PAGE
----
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In the Sidings

[Cyril Tawney]

Cyril Tawney wrote In the Sidings in 1963. He sang it on his 1972 Argo album In Port and on his 1997 cassette Man of Honour.

Dave Goulder sang In the Sidings Now on his 1971 album The Man Who Put the Engine in the Chip Shop. The album was reissued in 2008 as part of his Fellside CD The Golden Days of Steam. This track was also included in 2006 on Fellside's 30 years anthology Landmarks.

Louis Killen sang In the Sidings in 1980 on his album Gallant Lads Are We. He noted:

Written by Cyril Tawney in the 1960’s, at the time of the massive closures of many railway lines, this is a song about the problems of workers, especially the ones who are aging, made redundant by company (or in this case, government) policy. The accountants' decisions, however, hit rural mobility and life as well as jobs.

Jim Causley sang In the Sidings in 2011 on his WildGoose CD of Devon songs, Dumnonia. He noted:

I read a poll in a well known newspaper concerning Britain’s most despised characters in history. Obviously Mr Hitler was high up there but not too far below was Dr Beeching! His axing of the railway branch lines affected the whole country and the West Country was particularly hardly hit. This song is by the wonderful Cyril Tawney and is written from the point of view of a station master who has recently been made redundant. We are fortunate in Whimple to still have our train station on the Waterloo line but I do feel slight venom towards Beeching that I now have to catch a scab-tram (bus) to get to Sidmouth Folk Festival every summer!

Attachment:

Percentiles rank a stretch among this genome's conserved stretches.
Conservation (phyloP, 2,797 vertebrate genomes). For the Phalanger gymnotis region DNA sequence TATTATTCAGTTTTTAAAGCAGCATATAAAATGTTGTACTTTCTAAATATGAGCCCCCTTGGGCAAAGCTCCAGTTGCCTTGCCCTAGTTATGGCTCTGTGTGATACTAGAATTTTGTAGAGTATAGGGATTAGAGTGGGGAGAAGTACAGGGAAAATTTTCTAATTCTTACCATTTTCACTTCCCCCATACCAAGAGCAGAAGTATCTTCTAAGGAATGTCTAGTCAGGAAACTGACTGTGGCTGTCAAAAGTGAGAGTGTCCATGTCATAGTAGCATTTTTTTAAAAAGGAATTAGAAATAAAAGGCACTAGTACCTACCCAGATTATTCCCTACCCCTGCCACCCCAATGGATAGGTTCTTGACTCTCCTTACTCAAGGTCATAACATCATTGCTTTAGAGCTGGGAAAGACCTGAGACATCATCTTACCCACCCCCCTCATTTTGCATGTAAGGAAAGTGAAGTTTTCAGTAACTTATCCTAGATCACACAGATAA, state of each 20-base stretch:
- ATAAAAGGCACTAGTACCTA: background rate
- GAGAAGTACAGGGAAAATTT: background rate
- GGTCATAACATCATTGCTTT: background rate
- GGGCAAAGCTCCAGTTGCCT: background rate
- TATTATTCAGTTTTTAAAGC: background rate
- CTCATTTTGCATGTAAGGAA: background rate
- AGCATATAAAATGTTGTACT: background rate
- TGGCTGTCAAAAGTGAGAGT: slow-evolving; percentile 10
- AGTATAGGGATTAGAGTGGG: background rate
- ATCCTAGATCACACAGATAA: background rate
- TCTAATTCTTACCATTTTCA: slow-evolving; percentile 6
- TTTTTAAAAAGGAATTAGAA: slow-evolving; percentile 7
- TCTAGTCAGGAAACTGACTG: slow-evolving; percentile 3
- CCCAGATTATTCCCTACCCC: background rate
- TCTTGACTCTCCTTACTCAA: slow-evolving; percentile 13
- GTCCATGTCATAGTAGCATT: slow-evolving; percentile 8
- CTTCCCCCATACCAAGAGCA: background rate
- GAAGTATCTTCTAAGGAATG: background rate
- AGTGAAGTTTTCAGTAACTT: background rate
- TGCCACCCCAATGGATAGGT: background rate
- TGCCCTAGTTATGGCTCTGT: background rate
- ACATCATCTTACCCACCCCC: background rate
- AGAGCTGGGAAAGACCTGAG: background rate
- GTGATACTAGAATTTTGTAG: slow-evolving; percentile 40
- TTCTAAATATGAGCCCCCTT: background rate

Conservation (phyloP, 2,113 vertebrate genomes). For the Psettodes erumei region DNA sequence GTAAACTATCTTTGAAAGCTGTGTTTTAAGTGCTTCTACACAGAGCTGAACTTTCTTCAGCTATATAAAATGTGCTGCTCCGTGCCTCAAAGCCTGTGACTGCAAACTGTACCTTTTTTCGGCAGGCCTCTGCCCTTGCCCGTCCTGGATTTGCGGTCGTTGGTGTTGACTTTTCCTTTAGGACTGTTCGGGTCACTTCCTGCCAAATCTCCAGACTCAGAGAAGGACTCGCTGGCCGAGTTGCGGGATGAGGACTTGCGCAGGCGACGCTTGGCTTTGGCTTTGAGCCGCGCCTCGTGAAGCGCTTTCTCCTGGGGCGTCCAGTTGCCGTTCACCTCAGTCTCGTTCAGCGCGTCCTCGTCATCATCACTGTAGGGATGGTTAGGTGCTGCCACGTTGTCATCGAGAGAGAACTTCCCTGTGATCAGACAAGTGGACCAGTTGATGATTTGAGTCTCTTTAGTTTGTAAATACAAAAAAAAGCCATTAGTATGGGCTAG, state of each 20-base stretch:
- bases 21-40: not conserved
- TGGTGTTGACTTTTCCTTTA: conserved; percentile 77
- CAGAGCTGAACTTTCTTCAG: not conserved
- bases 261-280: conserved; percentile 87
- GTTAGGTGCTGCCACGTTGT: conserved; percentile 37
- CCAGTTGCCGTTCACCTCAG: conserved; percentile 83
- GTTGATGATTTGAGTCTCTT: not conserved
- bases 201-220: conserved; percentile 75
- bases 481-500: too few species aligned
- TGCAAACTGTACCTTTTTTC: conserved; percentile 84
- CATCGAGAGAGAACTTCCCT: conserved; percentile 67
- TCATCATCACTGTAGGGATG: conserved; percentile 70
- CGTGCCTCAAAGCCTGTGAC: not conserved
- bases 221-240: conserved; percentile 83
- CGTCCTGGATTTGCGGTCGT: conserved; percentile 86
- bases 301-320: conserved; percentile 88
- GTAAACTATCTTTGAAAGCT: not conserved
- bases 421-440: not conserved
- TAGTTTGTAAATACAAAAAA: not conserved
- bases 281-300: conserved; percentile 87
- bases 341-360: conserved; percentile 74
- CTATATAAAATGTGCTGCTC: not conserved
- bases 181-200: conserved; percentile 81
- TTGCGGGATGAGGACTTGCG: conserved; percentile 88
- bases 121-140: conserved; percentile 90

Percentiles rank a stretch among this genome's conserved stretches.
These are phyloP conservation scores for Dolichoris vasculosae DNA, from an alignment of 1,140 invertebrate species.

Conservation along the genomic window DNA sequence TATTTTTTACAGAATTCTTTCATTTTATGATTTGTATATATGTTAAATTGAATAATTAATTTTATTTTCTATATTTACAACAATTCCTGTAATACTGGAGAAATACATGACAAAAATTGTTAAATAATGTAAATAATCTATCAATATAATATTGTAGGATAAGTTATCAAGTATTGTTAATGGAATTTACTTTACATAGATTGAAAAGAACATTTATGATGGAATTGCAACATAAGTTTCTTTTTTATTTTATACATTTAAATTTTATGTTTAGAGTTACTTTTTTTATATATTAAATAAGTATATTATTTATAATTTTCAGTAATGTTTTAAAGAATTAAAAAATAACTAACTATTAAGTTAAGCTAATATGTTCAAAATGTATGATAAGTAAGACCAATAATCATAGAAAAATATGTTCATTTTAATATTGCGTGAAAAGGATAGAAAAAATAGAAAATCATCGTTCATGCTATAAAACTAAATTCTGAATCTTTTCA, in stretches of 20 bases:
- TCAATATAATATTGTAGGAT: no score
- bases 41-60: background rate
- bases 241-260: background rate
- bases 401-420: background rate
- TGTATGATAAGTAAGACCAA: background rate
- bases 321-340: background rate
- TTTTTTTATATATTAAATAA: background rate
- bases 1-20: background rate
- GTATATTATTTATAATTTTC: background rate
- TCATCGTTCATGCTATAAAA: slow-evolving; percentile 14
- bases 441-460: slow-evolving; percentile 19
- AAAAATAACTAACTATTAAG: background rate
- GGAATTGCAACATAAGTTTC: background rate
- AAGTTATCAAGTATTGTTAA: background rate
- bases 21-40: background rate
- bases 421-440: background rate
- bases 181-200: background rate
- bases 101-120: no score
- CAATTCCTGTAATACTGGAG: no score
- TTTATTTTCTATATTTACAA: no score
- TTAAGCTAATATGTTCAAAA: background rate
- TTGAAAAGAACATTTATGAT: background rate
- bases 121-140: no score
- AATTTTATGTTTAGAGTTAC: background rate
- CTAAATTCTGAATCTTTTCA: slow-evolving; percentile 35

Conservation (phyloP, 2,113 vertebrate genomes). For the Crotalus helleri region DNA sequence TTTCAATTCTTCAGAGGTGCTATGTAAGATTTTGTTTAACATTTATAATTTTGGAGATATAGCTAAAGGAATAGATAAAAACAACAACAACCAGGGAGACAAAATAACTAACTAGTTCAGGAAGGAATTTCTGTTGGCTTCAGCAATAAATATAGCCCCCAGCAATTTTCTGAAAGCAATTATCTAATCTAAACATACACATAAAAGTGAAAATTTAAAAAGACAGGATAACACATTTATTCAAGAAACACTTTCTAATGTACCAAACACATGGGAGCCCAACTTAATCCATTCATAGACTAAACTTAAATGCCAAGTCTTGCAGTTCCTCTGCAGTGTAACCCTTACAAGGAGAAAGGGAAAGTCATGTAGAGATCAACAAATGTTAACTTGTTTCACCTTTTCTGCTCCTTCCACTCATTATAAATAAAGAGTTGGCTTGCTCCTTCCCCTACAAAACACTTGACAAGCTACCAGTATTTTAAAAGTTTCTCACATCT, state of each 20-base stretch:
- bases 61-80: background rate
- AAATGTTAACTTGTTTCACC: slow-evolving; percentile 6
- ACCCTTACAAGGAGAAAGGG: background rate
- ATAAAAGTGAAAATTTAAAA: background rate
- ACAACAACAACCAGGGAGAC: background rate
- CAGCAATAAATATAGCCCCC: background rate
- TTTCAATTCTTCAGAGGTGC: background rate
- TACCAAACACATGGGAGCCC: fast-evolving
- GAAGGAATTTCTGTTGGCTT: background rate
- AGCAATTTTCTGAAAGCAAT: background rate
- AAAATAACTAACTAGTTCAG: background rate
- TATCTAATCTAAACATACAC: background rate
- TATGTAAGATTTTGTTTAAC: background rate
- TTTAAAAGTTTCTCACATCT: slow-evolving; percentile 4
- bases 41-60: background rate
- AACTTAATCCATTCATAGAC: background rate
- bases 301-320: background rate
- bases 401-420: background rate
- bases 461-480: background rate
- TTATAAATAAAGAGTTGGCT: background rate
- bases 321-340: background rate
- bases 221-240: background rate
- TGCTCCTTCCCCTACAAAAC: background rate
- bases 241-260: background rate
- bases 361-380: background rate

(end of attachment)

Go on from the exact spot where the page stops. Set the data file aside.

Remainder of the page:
Lyrics

Louis Killen sings In the Sidings

The pin-stripe boys have had their say,
A line must go if it doesn’t pay.
But I’m too old to move away,
I'm in the sidings now.

I’ve worked this line for many a day,
I can name any driver a mile away,
But that’s no use when your hair turns grey.
I’m in the sidings now.

Well, now I know how a wagon feels
When the grass comes creeping round its wheels.
And its timbers turn to a woodworm’s meals,
I’m in the sidings now.

So I’ll give my whistle one more blow,
Then I’ll change my pole for a garden hoe,
My bogie fires are burning low,
I’m in the sidings now.

Good business men have often said,
Always trim your costs if you’re in the red,
Well, come shake hands with an overhead,
I’m in the sidings now.

If your money tree will bear no fruit,
Never blame the man who tends the root.
But take your knife to the tender shoot,
I’m in the sidings now.